But Adair-Leland finds avoiding shop talk at lunches with her colleagues beneficial. Humor is better medicine at these gatherings. Her job demands 50 to 60 hours a week, but she tries to leave it behind her when she goes home to her husband and teen-age son. "I try to leave work at work and have fun at home with my family and friends," she said.

Circuit Court Judge Kevin Chang sometimes manages to work play into the middle of the day. When he has free time during the week, he heads out to a nearby park to play pick-up basketball with friends. On the weekends, he hits the tennis court.

The rest of the weekend and evenings are dedicated to quality time with his family and pet beagle. Chang's other stress management techniques include reading and, on occasion, smoking a cigar.


Deal with it

Here are some classes for dealing with stress:

Bullet Dr. Duke Wagner's lecture "Laughter: The Best Medicine for Stress" will provide tips on how positive thinking can combat stress, lower blood pressure, boost the immune system and increase energy. The free lecture will take place in the Honolulu Medical Group Third Floor Physicians Lounge from noon to 1 p.m. July 21. Call 537-2211.
Bullet "The Wellness Outlook Workshop: The Mind-Body-Spirit Connection" teaches participants how to live life in the moment, with more joy, compassion, clarity, wisdom and peace. The five-session class will be offered at the Kaiser-Permanente Honolulu Clinic Wednesday nights from 6:30 to 8:30 p.m. July 28 through Aug. 25. The workshop is $100 for Kaiser Health Plan members and $108 for non-members. Call the Lifestyle Department at 597-2270 for information and reservations as well as schedules for future stress management courses.
Bullet The Down To Earth Lifestyle Center at 2515 South King St. offers meditation classes 7 to 8:30 p.m. Mondays. Participants learn to deal with stress and improve their health. Donations are welcome and reservations are not required. The schedule is subject to change, so call 955-7182 for information.

Stress busters

Feeling stressed on the job? Take five minutes to center yourself and try these stress-busting tips from Sharone Souza-Hall, a stress management instructor for the Kaiser Permanente Lifestyle Program.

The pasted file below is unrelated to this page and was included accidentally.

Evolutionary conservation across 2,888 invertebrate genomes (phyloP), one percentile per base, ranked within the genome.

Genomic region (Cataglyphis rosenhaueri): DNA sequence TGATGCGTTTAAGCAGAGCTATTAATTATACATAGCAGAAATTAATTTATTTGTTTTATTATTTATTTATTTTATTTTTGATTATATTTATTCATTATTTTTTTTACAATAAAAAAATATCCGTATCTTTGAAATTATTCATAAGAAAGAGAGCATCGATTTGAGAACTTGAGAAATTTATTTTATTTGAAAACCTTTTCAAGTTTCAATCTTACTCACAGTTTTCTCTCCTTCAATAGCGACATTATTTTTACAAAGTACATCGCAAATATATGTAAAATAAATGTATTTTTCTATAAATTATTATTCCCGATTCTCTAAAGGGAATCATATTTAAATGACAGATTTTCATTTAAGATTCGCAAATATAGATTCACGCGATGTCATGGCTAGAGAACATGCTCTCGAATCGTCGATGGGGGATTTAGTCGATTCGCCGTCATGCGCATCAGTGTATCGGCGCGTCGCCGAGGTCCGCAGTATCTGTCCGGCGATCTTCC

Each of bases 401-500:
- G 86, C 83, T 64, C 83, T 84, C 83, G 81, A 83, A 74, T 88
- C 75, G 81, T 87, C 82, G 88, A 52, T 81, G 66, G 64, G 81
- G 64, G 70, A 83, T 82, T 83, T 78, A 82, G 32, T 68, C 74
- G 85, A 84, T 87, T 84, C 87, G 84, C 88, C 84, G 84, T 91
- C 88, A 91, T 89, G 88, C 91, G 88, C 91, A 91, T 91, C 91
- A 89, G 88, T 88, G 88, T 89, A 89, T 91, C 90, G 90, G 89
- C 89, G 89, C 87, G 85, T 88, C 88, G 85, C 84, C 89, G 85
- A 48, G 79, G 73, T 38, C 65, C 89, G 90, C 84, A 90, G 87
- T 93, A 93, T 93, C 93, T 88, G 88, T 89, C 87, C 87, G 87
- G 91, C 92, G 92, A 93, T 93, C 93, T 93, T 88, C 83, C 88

1) Take a walk.
2) Take a few minutes to stretch your shoulders or lower back. This can be done in your chair.
3) Take a 5 minute "belly breath" break and focus on your deep breathing.
4) Go to a vacation spot in your mind. Use imagery to get to your favorite place.
5) Listen to your favorite music. It sparks the spirit and relaxes your body and mind.
6) Instead of talking to your colleagues, take a couple of minutes to talk to a friend or relative who is not involved in your work.
7) Practice "mindfulness." Take yourself off auto-pilot and focus back on the moment. After a few minutes, things won't seem like they're out of control.


Are you stressed?

Physical symptoms of stress may include: headache, fatigue, insomnia, digestive changes, neck or back pain, loss of appetite or overeating.

Psychological symtoms may include: tension or anxiety, anger, pessimism, resentment, increased irritability, feelings of cynicism, inability to concentrate or perform at usual levels.

Source: at,513.asp

No bad ting, brah

Stress is to the human condition what tension is to the violin string: too little and the music is dull and raspy; too much and the music is shrill or the string snaps.

Stress can be the kiss of death or the spice of life. The issue, really, is how to manage it. Managed stress makes us productive and happy; mismanaged stress hurts and kills us.

Source: Adapted from "The Stress Solution" by Lyle Miller and Alma Dell Smith

Reading material

The American Booksellers Association estimates more than 2,000 self-help titles are published each year, and produce sales of about $500 million. Together with continuing sales of existing titles, the market is estimated at an annual $1 billion.

Source: Stress Inc. -- The Commerce of Coping, a very cool web site at

The way we chill

Most Americans (53 percent) choose to relax with the television. The television topped other forms of relaxation including reading, playing with kids or a pet, and taking a hot bath or shower, according to a relaxation survey of 500 adults nationwide, sponsored by ReaLemonade.

Source: Eagle Family Foods